NPR : News

Filed Under:

Hospitalized Nelson Mandela In Critical Condition

Nelson Mandela, the former South African president and anti-apartheid leader, is in critical condition in a hospital in Pretoria where he was admitted two weeks ago with a recurring respiratory infection.

A statement from South African President Jacob Zuma said the 94-year-old Mandela's condition had become critical over the past 24 hours.

"The doctors are doing everything possible to get his condition to improve and are ensuring that Madiba is well-looked after and is comfortable. He is in good hands," said Zuma, referring to Mandela by his clan name.

NPR's Ofeibea Quist-Arcton reports that Zuma has also met with Mandela's wife, Graca Machel, to discuss his health.

Mandela, a Noble Peace Prize laureate, was rushed to the hospital on June 8, but was reportedly stranded for 40 minutes en route after his ambulance broke down.

On Saturday, Zuma's office confirmed that an ambulance that transported Mandela had been disabled. Presidential spokesman Mac Maharaj said Mandela was transferred to another military ambulance for the remainder of the journey between Johannesburg and the Medi-Clinic Heart Hospital in Pretoria.

He did not say how long the trip to the hospital took, but said "all care" was taken to ensure that Mandela's medical condition was not compromised.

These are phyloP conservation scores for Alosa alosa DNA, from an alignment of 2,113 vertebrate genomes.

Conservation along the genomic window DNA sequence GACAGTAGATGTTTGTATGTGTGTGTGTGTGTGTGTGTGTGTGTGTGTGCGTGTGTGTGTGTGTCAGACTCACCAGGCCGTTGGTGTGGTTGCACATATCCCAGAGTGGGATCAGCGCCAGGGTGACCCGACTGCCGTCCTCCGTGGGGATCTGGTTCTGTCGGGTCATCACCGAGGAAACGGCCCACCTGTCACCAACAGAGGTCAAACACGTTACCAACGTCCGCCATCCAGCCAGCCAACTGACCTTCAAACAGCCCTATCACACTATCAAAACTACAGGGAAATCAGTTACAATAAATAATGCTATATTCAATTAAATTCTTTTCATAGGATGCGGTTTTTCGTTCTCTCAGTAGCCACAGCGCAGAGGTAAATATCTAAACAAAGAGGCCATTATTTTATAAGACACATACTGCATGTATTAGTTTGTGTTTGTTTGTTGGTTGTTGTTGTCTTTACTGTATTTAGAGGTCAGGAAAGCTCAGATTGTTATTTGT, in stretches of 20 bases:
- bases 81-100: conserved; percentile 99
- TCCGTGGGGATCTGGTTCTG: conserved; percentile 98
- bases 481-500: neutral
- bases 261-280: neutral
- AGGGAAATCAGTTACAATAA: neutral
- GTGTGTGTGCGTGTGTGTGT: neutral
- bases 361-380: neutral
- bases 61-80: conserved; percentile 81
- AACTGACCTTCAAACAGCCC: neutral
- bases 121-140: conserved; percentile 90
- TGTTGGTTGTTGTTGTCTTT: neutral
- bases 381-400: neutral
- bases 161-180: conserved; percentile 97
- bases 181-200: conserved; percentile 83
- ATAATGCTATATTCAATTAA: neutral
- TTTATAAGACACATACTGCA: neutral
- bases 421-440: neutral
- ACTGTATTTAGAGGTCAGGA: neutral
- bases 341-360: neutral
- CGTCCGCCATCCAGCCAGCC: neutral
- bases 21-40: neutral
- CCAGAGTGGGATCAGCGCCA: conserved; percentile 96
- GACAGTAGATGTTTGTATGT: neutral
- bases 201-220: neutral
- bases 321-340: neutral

Mandela's lung problems date from his long imprisonment at Robben Island near Cape Town, where he spent 27 years for his anti-apartheid activities before being released in 1990.

In 1994, Mandela became South Africa's first black president.

Copyright 2013 NPR. To see more, visit


'Not Without My Daughter' Subject Grows Up, Tells Her Own Story

"Not Without My Daughter" told the story of an American mother and daughter fleeing Iran. Now that young girl is telling her own story in her memoir, "My Name is Mahtob."

Internet Food Culture Gives Rise To New 'Eatymology'

Internet food culture has brought us new words for nearly every gastronomical condition. The author of "Eatymology," parodist Josh Friedland, discusses "brogurt" with NPR's Rachel Martin.

Proposed Climate Change Rules At Odds With U.S. Opponents

President Obama says the U.S. must lead the charge to reduce burning of fossil fuels. But American lawmakers are divided on limiting carbon emissions and opponents say they'll challenge any new rules.

Payoffs For Prediction: Could Markets Help Identify Terrorism Risk?

In a terror prediction market, people would bet real money on the likelihood of attacks. NPR's Scott Simon speaks with Stephen Carter about whether such a market could predict — and deter — attacks.

Leave a Comment

Help keep the conversation civil. Please refer to our Terms of Use and Code of Conduct before posting your comments.